In addition to the cost benefit, many customers are today looking at offshore provider as a means to improve flexibility and in particular to overcome local shortages of skilled resources. For example, if a customer is successful in outsourcing maintenance and support for a legacy application to an offshore location, this means that he can free up local resources for new projects. Also, being able to tap into offshore resource pools means that a customer can more flexibly ramp projects up and down, allowing him to manage his project landscape in a more demand driven manner.

Risks

Of course, offshoring is not without risk, like any IT project. There have been many different statistics on the failure rate of IT projects in the past, some putting the number of failed projects at over 50%. However realistic this number may be, the fact remains that IT is a risky and complex business, and adding offshoring to the equation is not reducing the complexity.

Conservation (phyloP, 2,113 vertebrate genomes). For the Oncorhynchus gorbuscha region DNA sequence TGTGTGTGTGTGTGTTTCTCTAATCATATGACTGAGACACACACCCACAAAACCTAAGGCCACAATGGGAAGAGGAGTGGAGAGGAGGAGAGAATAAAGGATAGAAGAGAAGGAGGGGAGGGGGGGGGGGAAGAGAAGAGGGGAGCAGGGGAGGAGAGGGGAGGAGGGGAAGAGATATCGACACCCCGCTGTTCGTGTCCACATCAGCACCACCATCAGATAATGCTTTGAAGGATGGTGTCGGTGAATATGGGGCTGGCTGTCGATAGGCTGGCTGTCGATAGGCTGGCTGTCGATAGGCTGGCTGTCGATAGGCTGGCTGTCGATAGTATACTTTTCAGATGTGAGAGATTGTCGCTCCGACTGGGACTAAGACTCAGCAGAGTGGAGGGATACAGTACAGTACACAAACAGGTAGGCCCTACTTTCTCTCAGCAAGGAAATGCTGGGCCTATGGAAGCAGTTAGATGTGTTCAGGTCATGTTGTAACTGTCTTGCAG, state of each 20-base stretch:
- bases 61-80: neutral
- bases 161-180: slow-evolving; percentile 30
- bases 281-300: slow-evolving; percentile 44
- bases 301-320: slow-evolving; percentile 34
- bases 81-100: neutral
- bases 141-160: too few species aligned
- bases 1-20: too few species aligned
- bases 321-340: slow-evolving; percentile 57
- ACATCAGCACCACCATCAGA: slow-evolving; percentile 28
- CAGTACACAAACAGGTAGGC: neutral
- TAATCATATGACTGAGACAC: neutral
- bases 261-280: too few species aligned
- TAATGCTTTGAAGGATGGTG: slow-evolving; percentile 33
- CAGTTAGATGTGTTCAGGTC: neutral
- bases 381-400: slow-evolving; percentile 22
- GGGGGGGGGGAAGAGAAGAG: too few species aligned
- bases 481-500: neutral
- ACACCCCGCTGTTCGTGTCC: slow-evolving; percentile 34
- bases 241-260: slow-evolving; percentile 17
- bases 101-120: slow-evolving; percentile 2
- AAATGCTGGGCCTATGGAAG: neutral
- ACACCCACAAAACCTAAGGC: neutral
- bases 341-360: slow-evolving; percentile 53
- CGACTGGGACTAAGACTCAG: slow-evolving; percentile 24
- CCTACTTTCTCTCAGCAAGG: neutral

In a report, Gartner Group has identified the following key offshore risks:

  • Missed cost savings goals
  • Quality problems
  • Cultural differences and communication problems
  • Legal issues
  • Loss of control

We at THBS understand these risks, and we continually work together with our customers to ensure that these risks are controlled and managed in the best possible way. This whitepaper outlines some efficient strategies to mitigate these risks efficiently.

Agile and SOA

The Agile Development Process

Agile Software Development methodologies emerged in the mid-1990ies as a counter-position to the traditional waterfall models, which dominated the IT world until then. The waterfall approach was increasingly seen as problematic, because it was largely seen as bureaucratic, slow, demeaning, and inconsistent with the ways how software developers should perform their work to be most efficient.